Sales executive pleads guilty in fatal meningitis outbreak

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BOSTON (AP) — Two men facing multiple murder charges stemming from a national meningitis outbreak that killed 64 people will be tried separately, a federal judge has ruled.

U.S. District Court Judge Richard Stearns said in his decision last week that he severed the trials of Barry Cadden and Glenn Chin reluctantly because their lawyers plan "antagonistic" defenses and because of an "imbalance of evidence."

Cadden was the co-founder and head pharmacist of the New England Compounding Center in Framingham. Chin was supervisory pharmacist at the now-closed business.

A company sales executive, Robert Ronzio, pleaded guilty on Monday to conspiring to defraud the U.S. Food and Drug Administration and is expected to testify at the trials of the other defendants, prosecutors said.

The compounding center used expired ingredients and failed to follow cleanliness standards, resulting in tainted steroid injections, prosecutors said. More than 750 people in 20 states fell ill in 2012, and 64 died.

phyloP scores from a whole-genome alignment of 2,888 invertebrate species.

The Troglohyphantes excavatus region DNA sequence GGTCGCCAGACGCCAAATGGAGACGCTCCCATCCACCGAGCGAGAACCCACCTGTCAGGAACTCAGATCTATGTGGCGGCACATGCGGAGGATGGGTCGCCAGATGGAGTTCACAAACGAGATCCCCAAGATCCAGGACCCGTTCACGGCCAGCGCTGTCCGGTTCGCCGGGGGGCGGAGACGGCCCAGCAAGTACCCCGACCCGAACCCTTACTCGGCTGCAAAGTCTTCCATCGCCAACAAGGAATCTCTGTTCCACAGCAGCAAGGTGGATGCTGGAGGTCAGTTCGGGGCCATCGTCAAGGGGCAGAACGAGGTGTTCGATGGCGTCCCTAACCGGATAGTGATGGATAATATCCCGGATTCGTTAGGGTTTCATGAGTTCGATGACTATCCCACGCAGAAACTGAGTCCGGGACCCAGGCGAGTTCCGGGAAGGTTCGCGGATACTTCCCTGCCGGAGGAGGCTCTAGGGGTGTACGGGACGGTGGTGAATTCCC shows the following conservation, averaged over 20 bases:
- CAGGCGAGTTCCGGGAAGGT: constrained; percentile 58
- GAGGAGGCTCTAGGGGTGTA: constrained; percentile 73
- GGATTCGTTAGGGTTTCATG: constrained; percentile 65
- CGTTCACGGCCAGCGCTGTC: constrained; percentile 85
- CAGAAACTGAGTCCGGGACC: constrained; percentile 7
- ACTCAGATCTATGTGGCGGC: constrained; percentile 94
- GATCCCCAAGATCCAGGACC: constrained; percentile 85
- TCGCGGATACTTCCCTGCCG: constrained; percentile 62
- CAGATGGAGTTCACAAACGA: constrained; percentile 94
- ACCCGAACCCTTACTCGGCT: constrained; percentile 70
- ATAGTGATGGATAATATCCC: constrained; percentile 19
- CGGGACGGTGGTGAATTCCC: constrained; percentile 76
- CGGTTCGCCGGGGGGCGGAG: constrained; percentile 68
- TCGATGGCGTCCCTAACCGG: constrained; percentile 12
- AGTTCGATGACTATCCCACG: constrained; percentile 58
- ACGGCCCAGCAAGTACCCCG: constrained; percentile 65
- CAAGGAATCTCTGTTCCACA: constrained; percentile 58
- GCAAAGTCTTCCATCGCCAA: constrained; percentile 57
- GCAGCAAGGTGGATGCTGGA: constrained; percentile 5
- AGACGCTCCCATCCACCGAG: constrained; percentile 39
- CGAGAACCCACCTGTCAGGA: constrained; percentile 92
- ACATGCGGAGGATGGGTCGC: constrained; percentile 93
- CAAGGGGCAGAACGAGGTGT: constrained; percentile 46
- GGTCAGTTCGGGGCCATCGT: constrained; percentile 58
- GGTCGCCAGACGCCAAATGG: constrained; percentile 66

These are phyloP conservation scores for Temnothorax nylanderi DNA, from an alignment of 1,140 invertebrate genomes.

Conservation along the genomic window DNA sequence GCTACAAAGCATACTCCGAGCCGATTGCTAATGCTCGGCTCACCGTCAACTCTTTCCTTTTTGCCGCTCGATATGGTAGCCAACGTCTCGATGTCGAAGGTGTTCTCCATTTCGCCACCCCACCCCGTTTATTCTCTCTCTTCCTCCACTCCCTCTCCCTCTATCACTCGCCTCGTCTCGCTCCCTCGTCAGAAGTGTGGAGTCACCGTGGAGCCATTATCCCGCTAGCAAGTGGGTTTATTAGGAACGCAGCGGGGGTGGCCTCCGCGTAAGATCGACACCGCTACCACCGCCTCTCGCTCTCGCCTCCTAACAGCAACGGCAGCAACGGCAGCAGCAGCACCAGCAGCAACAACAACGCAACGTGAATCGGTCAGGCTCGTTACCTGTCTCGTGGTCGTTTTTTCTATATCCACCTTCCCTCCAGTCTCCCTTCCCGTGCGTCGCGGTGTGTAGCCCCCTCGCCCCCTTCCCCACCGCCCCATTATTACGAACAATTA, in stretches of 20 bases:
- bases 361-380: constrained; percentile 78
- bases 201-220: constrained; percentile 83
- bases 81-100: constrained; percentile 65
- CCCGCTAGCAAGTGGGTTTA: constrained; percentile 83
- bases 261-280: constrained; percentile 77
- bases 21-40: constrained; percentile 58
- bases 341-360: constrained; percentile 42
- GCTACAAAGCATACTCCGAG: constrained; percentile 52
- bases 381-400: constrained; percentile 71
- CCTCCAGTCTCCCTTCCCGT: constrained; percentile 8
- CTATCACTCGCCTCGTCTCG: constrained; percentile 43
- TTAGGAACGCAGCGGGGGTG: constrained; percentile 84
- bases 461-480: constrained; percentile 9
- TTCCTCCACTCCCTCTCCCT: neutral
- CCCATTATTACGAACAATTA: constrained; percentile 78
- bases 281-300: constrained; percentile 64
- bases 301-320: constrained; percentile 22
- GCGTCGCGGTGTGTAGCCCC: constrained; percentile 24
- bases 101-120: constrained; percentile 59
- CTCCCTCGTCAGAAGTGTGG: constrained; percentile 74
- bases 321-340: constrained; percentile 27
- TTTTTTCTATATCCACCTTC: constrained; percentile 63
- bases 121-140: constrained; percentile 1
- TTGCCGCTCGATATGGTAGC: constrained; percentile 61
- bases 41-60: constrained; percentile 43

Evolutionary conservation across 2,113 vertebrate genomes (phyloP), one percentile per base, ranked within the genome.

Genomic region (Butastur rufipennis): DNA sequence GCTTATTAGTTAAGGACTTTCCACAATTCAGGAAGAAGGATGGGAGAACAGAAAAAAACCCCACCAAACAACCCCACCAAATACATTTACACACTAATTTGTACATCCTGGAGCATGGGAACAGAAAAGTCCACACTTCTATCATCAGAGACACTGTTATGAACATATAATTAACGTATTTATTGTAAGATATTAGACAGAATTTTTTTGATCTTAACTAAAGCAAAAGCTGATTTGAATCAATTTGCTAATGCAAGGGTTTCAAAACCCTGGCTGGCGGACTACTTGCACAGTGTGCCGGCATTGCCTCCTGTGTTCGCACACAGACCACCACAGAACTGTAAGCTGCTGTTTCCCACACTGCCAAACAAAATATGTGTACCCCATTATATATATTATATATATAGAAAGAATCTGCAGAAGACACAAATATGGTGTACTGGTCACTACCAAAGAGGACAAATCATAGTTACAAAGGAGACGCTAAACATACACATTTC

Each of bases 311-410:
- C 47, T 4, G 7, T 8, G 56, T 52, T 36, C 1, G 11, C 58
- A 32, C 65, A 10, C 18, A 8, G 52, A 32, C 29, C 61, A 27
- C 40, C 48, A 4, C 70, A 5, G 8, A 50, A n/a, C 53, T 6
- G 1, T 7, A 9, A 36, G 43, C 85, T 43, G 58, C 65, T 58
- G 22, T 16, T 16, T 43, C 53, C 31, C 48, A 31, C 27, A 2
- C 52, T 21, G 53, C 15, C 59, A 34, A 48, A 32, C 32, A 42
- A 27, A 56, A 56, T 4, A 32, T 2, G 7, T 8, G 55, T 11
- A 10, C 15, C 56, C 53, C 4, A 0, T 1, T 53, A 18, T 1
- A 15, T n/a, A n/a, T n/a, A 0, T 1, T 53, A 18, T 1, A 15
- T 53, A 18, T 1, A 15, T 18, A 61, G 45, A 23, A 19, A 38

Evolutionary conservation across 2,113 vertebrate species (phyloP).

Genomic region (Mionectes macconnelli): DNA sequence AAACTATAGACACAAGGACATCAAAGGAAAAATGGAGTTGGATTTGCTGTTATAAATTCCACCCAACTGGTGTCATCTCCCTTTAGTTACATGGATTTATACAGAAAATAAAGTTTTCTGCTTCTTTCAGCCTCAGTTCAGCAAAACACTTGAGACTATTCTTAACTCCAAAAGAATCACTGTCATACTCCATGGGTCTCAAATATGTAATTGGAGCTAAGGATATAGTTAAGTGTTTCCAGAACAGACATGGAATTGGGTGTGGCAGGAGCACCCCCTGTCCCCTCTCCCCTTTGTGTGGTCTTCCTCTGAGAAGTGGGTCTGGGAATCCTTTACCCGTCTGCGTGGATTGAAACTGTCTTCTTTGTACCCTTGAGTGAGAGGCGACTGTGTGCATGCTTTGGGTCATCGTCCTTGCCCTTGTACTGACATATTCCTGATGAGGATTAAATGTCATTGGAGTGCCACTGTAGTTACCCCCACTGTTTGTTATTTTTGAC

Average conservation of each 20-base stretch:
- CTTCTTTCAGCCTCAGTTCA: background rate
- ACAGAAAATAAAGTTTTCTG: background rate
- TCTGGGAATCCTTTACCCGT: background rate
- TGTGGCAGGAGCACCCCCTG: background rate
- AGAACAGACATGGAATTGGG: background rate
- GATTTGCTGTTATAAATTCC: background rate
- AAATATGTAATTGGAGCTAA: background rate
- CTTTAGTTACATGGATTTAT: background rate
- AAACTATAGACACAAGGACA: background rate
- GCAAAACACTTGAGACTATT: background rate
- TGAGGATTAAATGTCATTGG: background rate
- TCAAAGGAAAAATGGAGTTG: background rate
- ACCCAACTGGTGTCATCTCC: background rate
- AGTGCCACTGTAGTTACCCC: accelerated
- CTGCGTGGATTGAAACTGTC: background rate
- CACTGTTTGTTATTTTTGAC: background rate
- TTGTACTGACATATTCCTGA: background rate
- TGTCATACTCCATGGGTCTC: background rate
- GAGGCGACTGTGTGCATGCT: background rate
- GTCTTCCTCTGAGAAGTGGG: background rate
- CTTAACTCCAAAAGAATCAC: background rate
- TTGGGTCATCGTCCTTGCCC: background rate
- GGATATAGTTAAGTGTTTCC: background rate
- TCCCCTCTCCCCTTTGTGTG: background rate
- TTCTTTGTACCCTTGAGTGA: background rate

Cadden and Chin are each charged with 25 counts of murder and other offenses under federal racketeering laws.

Lawyers for both men have said federal prosecutors overreached in charging them with murder. Both have pleaded not guilty and are free on bail.

Cadden's lawyers filed the motion for separate trials this month. The motion remains under seal.

Cadden's trial is scheduled to start Jan. 4. Chin's trial will begin immediately afterward.

Ronzio, of North Providence, Rhode Island, was the company's national sales director. He admitted the company created numerous work-arounds to make it appear to regulators it was dispensing drugs for patient-specific prescriptions when it was actually making them in bulk.

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